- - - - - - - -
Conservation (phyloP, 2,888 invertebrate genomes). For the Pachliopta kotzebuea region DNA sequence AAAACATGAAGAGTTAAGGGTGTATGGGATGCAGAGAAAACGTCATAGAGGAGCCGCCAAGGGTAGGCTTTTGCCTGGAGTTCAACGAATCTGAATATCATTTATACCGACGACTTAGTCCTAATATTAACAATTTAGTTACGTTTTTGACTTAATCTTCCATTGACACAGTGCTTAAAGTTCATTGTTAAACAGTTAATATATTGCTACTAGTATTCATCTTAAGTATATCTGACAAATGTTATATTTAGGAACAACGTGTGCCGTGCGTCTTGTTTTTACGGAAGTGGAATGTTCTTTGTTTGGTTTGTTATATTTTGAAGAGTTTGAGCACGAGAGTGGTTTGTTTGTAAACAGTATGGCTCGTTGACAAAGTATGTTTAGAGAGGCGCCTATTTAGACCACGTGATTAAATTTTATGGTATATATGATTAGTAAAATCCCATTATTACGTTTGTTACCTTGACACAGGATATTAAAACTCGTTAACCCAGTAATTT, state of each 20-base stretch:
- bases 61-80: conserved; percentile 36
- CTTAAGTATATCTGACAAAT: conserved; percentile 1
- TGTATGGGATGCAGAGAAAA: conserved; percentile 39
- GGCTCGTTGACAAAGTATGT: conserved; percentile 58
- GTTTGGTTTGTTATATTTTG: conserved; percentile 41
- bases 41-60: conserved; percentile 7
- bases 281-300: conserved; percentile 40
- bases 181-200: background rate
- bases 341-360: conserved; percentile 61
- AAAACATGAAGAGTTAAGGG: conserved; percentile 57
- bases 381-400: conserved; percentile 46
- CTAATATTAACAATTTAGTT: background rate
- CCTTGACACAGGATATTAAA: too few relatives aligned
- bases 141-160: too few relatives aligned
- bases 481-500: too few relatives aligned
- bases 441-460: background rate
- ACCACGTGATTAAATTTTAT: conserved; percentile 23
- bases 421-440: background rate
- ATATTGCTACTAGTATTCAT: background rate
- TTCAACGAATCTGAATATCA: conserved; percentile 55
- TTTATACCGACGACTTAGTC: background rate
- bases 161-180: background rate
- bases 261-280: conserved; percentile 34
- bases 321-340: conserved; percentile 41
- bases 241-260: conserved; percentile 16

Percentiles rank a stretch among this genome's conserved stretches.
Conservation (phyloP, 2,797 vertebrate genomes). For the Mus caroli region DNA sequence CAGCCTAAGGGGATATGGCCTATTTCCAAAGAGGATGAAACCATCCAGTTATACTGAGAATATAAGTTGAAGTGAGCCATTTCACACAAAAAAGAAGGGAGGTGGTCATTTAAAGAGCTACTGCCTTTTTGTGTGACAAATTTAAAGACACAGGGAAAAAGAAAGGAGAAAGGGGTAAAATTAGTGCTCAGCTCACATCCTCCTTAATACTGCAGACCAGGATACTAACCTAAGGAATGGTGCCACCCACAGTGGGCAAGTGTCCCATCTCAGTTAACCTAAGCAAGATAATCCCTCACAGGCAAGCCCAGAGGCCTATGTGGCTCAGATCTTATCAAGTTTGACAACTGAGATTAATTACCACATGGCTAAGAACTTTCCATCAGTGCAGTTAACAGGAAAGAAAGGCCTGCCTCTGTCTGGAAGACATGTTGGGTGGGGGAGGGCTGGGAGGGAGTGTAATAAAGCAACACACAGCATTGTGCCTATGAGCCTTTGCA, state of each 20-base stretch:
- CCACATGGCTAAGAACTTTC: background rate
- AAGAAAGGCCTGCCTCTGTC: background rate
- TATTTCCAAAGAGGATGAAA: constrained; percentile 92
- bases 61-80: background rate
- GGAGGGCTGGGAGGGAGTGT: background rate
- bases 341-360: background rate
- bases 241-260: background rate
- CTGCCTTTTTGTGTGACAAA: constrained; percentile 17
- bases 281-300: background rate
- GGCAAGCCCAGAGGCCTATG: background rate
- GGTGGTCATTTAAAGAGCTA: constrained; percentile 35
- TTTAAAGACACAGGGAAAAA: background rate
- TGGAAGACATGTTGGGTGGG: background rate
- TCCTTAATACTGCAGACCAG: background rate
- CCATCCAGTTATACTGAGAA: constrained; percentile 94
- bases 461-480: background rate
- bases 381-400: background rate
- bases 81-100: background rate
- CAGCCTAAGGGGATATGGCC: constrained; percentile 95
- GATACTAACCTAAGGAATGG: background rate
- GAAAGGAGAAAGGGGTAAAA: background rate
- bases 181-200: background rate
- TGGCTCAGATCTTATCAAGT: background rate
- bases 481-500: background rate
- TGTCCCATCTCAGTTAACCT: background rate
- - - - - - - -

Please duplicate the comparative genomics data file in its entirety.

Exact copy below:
Conservation (phyloP, 2,888 invertebrate genomes). For the Pachliopta kotzebuea region DNA sequence AAAACATGAAGAGTTAAGGGTGTATGGGATGCAGAGAAAACGTCATAGAGGAGCCGCCAAGGGTAGGCTTTTGCCTGGAGTTCAACGAATCTGAATATCATTTATACCGACGACTTAGTCCTAATATTAACAATTTAGTTACGTTTTTGACTTAATCTTCCATTGACACAGTGCTTAAAGTTCATTGTTAAACAGTTAATATATTGCTACTAGTATTCATCTTAAGTATATCTGACAAATGTTATATTTAGGAACAACGTGTGCCGTGCGTCTTGTTTTTACGGAAGTGGAATGTTCTTTGTTTGGTTTGTTATATTTTGAAGAGTTTGAGCACGAGAGTGGTTTGTTTGTAAACAGTATGGCTCGTTGACAAAGTATGTTTAGAGAGGCGCCTATTTAGACCACGTGATTAAATTTTATGGTATATATGATTAGTAAAATCCCATTATTACGTTTGTTACCTTGACACAGGATATTAAAACTCGTTAACCCAGTAATTT, state of each 20-base stretch:
- bases 61-80: conserved; percentile 36
- CTTAAGTATATCTGACAAAT: conserved; percentile 1
- TGTATGGGATGCAGAGAAAA: conserved; percentile 39
- GGCTCGTTGACAAAGTATGT: conserved; percentile 58
- GTTTGGTTTGTTATATTTTG: conserved; percentile 41
- bases 41-60: conserved; percentile 7
- bases 281-300: conserved; percentile 40
- bases 181-200: background rate
- bases 341-360: conserved; percentile 61
- AAAACATGAAGAGTTAAGGG: conserved; percentile 57
- bases 381-400: conserved; percentile 46
- CTAATATTAACAATTTAGTT: background rate
- CCTTGACACAGGATATTAAA: too few relatives aligned
- bases 141-160: too few relatives aligned
- bases 481-500: too few relatives aligned
- bases 441-460: background rate
- ACCACGTGATTAAATTTTAT: conserved; percentile 23
- bases 421-440: background rate
- ATATTGCTACTAGTATTCAT: background rate
- TTCAACGAATCTGAATATCA: conserved; percentile 55
- TTTATACCGACGACTTAGTC: background rate
- bases 161-180: background rate
- bases 261-280: conserved; percentile 34
- bases 321-340: conserved; percentile 41
- bases 241-260: conserved; percentile 16

Percentiles rank a stretch among this genome's conserved stretches.
Conservation (phyloP, 2,797 vertebrate genomes). For the Mus caroli region DNA sequence CAGCCTAAGGGGATATGGCCTATTTCCAAAGAGGATGAAACCATCCAGTTATACTGAGAATATAAGTTGAAGTGAGCCATTTCACACAAAAAAGAAGGGAGGTGGTCATTTAAAGAGCTACTGCCTTTTTGTGTGACAAATTTAAAGACACAGGGAAAAAGAAAGGAGAAAGGGGTAAAATTAGTGCTCAGCTCACATCCTCCTTAATACTGCAGACCAGGATACTAACCTAAGGAATGGTGCCACCCACAGTGGGCAAGTGTCCCATCTCAGTTAACCTAAGCAAGATAATCCCTCACAGGCAAGCCCAGAGGCCTATGTGGCTCAGATCTTATCAAGTTTGACAACTGAGATTAATTACCACATGGCTAAGAACTTTCCATCAGTGCAGTTAACAGGAAAGAAAGGCCTGCCTCTGTCTGGAAGACATGTTGGGTGGGGGAGGGCTGGGAGGGAGTGTAATAAAGCAACACACAGCATTGTGCCTATGAGCCTTTGCA, state of each 20-base stretch:
- CCACATGGCTAAGAACTTTC: background rate
- AAGAAAGGCCTGCCTCTGTC: background rate
- TATTTCCAAAGAGGATGAAA: constrained; percentile 92
- bases 61-80: background rate
- GGAGGGCTGGGAGGGAGTGT: background rate
- bases 341-360: background rate
- bases 241-260: background rate
- CTGCCTTTTTGTGTGACAAA: constrained; percentile 17
- bases 281-300: background rate
- GGCAAGCCCAGAGGCCTATG: background rate
- GGTGGTCATTTAAAGAGCTA: constrained; percentile 35
- TTTAAAGACACAGGGAAAAA: background rate
- TGGAAGACATGTTGGGTGGG: background rate
- TCCTTAATACTGCAGACCAG: background rate
- CCATCCAGTTATACTGAGAA: constrained; percentile 94
- bases 461-480: background rate
- bases 381-400: background rate
- bases 81-100: background rate
- CAGCCTAAGGGGATATGGCC: constrained; percentile 95
- GATACTAACCTAAGGAATGG: background rate
- GAAAGGAGAAAGGGGTAAAA: background rate
- bases 181-200: background rate
- TGGCTCAGATCTTATCAAGT: background rate
- bases 481-500: background rate
- TGTCCCATCTCAGTTAACCT: background rate